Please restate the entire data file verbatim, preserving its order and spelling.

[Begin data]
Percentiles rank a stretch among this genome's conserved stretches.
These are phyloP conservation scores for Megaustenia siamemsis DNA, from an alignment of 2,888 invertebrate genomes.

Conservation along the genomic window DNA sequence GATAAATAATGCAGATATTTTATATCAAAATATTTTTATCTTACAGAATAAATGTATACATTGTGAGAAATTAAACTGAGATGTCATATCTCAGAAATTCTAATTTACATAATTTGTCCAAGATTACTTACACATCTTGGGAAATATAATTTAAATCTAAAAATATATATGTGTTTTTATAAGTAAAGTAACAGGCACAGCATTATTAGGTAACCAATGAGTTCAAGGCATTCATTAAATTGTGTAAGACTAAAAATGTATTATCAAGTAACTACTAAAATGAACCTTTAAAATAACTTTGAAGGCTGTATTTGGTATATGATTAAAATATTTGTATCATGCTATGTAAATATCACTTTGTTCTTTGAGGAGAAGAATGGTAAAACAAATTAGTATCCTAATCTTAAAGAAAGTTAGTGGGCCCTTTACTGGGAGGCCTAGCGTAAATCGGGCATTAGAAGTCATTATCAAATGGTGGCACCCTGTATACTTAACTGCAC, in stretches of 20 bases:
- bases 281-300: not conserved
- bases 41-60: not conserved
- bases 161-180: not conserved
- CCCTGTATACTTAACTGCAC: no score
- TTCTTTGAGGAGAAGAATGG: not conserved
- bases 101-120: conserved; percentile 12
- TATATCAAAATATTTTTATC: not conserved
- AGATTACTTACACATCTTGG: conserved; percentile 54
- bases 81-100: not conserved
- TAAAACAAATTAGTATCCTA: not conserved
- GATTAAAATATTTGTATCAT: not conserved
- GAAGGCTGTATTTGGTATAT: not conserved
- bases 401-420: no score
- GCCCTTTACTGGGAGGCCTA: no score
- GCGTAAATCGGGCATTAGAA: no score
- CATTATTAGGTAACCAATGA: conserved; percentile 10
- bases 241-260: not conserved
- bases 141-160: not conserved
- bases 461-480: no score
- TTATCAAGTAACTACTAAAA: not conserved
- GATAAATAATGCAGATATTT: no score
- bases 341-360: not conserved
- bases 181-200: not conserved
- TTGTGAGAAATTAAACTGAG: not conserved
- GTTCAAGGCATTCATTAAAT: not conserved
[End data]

Percentiles rank a stretch among this genome's conserved stretches.
These are phyloP conservation scores for Megaustenia siamemsis DNA, from an alignment of 2,888 invertebrate genomes.

Conservation along the genomic window DNA sequence GATAAATAATGCAGATATTTTATATCAAAATATTTTTATCTTACAGAATAAATGTATACATTGTGAGAAATTAAACTGAGATGTCATATCTCAGAAATTCTAATTTACATAATTTGTCCAAGATTACTTACACATCTTGGGAAATATAATTTAAATCTAAAAATATATATGTGTTTTTATAAGTAAAGTAACAGGCACAGCATTATTAGGTAACCAATGAGTTCAAGGCATTCATTAAATTGTGTAAGACTAAAAATGTATTATCAAGTAACTACTAAAATGAACCTTTAAAATAACTTTGAAGGCTGTATTTGGTATATGATTAAAATATTTGTATCATGCTATGTAAATATCACTTTGTTCTTTGAGGAGAAGAATGGTAAAACAAATTAGTATCCTAATCTTAAAGAAAGTTAGTGGGCCCTTTACTGGGAGGCCTAGCGTAAATCGGGCATTAGAAGTCATTATCAAATGGTGGCACCCTGTATACTTAACTGCAC, in stretches of 20 bases:
- bases 281-300: not conserved
- bases 41-60: not conserved
- bases 161-180: not conserved
- CCCTGTATACTTAACTGCAC: no score
- TTCTTTGAGGAGAAGAATGG: not conserved
- bases 101-120: conserved; percentile 12
- TATATCAAAATATTTTTATC: not conserved
- AGATTACTTACACATCTTGG: conserved; percentile 54
- bases 81-100: not conserved
- TAAAACAAATTAGTATCCTA: not conserved
- GATTAAAATATTTGTATCAT: not conserved
- GAAGGCTGTATTTGGTATAT: not conserved
- bases 401-420: no score
- GCCCTTTACTGGGAGGCCTA: no score
- GCGTAAATCGGGCATTAGAA: no score
- CATTATTAGGTAACCAATGA: conserved; percentile 10
- bases 241-260: not conserved
- bases 141-160: not conserved
- bases 461-480: no score
- TTATCAAGTAACTACTAAAA: not conserved
- GATAAATAATGCAGATATTT: no score
- bases 341-360: not conserved
- bases 181-200: not conserved
- TTGTGAGAAATTAAACTGAG: not conserved
- GTTCAAGGCATTCATTAAAT: not conserved